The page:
And that’s more bad news for a brewing industry that needs them to survive.
Here’s the deal…
Due to non-essential business closures and state’s mandating that it’s residents stay home, approximately 25 percent of U.S. restaurants won’t reopen their doors after the coronavirus lockdowns are finally lifted, Steve Hafner, the chief executive officer of Booking Holdings’ OpenTable and Kayak, told Bloomberg.
Upon surveying almost 20,000 restaurants for online and phone reservations and walk-in customers, the influential reservation service platform, found that the total amount of walk-in diners and reservations were down by 95 percent on May 14 when comparing year-over-year data.
Offering a glimmer of hope for the industry, Open Table did find that diners have started to eat out again in Arizona, Texas and Florida, where the lockdown restrictions have been relaxed, with Florida showing the highest number of diners returning to restaurants.
Restaurants in Indiana and Tennessee are currently allowed to operate at 50% capacity. But just as in the craft beer industry, restaurant profit margins can be notoriously tight and understandably some have chosen not to reopen using this model.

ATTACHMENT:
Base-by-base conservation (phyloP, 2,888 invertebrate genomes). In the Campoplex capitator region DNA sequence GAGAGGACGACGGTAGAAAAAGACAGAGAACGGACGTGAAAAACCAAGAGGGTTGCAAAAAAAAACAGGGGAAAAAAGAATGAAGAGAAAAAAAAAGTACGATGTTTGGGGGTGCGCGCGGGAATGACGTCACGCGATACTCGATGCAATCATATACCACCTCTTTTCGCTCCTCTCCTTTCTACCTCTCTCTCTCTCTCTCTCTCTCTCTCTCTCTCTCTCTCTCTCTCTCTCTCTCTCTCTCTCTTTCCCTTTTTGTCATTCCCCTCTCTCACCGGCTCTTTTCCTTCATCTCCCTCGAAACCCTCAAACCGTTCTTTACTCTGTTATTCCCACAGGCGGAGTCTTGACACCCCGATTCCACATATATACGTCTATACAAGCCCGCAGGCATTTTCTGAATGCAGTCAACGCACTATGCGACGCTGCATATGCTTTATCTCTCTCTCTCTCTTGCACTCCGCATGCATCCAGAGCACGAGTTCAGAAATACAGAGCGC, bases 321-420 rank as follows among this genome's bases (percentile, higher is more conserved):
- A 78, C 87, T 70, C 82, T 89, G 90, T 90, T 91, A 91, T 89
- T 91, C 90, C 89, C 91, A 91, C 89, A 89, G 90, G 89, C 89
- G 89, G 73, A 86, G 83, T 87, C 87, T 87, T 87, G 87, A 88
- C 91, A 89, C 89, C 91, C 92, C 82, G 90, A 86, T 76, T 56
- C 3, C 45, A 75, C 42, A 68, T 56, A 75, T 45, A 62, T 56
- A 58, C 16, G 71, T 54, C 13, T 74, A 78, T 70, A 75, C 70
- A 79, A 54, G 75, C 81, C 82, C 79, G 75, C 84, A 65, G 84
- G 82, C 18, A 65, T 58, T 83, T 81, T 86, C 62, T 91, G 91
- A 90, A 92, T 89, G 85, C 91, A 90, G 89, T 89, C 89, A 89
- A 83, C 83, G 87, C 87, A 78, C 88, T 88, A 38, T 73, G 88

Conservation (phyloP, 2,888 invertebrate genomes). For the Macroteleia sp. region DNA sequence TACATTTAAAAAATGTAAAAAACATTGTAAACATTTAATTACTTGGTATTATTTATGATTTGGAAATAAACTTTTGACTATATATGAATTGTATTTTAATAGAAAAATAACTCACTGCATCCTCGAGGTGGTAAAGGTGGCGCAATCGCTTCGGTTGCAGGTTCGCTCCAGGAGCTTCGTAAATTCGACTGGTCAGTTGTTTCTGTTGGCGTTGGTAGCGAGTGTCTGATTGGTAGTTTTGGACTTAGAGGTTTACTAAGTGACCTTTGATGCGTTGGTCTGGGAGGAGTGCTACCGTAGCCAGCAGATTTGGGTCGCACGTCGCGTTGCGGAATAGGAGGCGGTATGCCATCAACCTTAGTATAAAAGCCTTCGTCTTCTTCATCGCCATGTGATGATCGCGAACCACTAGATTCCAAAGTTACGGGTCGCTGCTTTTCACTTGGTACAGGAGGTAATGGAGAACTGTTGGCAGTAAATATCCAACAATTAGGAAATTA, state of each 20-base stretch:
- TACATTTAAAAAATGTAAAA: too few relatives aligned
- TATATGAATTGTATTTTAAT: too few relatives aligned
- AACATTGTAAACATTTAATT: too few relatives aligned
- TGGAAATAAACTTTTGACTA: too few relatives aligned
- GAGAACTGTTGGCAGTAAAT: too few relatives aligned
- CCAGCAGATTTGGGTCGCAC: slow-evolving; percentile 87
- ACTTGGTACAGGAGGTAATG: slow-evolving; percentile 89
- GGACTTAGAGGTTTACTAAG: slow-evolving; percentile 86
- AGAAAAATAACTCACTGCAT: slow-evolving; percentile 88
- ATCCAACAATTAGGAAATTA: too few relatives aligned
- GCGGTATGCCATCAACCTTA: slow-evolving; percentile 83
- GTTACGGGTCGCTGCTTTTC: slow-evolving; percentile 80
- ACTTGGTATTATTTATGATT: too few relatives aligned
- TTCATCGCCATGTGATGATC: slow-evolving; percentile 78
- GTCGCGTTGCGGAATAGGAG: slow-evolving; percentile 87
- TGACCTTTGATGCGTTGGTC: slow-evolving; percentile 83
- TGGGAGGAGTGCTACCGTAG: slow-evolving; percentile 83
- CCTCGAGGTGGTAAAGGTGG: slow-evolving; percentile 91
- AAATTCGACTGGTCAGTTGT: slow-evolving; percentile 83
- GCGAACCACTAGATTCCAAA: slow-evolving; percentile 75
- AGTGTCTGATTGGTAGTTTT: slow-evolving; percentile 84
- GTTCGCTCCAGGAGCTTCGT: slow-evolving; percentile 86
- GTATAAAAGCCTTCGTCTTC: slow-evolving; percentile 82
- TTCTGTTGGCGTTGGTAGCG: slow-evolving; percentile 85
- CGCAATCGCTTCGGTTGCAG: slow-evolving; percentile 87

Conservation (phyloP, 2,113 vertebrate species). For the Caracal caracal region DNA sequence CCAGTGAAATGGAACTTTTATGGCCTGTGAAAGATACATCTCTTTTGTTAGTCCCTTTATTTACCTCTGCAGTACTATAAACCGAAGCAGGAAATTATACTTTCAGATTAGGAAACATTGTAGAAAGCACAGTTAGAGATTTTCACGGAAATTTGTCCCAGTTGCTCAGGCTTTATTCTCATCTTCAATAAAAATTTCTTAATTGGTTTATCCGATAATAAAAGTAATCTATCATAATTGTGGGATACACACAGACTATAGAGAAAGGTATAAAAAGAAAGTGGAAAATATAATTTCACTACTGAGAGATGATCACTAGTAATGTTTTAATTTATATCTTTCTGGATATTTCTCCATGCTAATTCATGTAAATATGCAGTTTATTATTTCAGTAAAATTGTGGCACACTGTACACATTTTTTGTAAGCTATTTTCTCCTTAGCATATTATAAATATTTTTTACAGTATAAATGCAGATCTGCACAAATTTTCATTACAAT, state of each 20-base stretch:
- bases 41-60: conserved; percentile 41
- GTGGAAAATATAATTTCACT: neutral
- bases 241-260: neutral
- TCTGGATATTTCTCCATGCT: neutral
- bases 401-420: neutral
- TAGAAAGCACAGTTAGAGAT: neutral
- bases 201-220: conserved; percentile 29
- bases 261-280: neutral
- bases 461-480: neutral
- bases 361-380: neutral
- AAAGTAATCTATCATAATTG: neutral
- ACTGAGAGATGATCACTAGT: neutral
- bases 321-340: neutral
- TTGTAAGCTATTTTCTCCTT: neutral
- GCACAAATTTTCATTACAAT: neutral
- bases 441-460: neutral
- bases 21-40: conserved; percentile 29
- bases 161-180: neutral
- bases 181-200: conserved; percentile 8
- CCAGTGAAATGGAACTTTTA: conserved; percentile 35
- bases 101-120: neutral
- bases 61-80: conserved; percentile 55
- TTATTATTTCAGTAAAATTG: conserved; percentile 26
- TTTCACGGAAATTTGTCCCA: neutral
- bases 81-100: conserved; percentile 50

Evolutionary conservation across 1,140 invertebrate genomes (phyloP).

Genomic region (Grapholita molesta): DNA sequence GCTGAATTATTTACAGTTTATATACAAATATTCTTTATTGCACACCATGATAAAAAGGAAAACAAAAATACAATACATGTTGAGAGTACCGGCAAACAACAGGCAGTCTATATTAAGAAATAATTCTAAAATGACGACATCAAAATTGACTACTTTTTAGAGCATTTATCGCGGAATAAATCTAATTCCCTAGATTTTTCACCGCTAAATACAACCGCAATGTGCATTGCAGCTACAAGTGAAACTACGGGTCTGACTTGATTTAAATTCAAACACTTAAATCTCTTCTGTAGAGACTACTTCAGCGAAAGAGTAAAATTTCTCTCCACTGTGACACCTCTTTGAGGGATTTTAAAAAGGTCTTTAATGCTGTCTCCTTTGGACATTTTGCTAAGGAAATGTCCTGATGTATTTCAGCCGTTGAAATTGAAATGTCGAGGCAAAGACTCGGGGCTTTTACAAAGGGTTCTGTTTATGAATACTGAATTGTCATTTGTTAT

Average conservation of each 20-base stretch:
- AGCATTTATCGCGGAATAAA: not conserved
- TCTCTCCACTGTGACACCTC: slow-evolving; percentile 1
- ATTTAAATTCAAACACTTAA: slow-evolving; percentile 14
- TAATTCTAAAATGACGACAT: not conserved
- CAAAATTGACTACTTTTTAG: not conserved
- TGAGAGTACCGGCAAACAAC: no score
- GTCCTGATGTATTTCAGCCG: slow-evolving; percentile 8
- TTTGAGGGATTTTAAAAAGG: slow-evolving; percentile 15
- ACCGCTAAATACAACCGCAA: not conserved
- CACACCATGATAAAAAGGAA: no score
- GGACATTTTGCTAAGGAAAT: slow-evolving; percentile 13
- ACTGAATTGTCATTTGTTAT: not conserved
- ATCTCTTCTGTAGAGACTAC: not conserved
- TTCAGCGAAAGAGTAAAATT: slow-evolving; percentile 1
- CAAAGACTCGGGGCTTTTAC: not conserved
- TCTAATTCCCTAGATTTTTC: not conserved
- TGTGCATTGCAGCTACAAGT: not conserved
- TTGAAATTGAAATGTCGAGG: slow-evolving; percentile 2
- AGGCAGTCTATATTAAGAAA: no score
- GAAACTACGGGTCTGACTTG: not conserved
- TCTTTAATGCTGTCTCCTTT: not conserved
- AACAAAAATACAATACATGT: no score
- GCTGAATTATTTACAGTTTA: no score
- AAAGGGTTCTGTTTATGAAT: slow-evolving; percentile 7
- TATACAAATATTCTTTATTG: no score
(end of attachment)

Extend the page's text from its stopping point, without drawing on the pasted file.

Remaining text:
That data comes from analysis of 60,000 restaurants across the United States and what it means for the beer industry is not good.
Fewer restaurants means fewer places for breweries and distributors to sell their wares…but that’s just the beginning according to OpenTable‘s Steve Hafner….
Restaurants are complicated beasts. You have to order food and supplies. You have to make sure you’ve prepped the kitchen and service areas to be easily disinfected.”
According to the Drinks Business, OpenTable has waived fees and subscription costs for the restaurants on its platform and has opened up use of the site to bars and wineries that need to comply with capacity controls and social distancing rules.
The National Restaurant Association says some $30 billion was lost by its members in March, and $50 billion in April.
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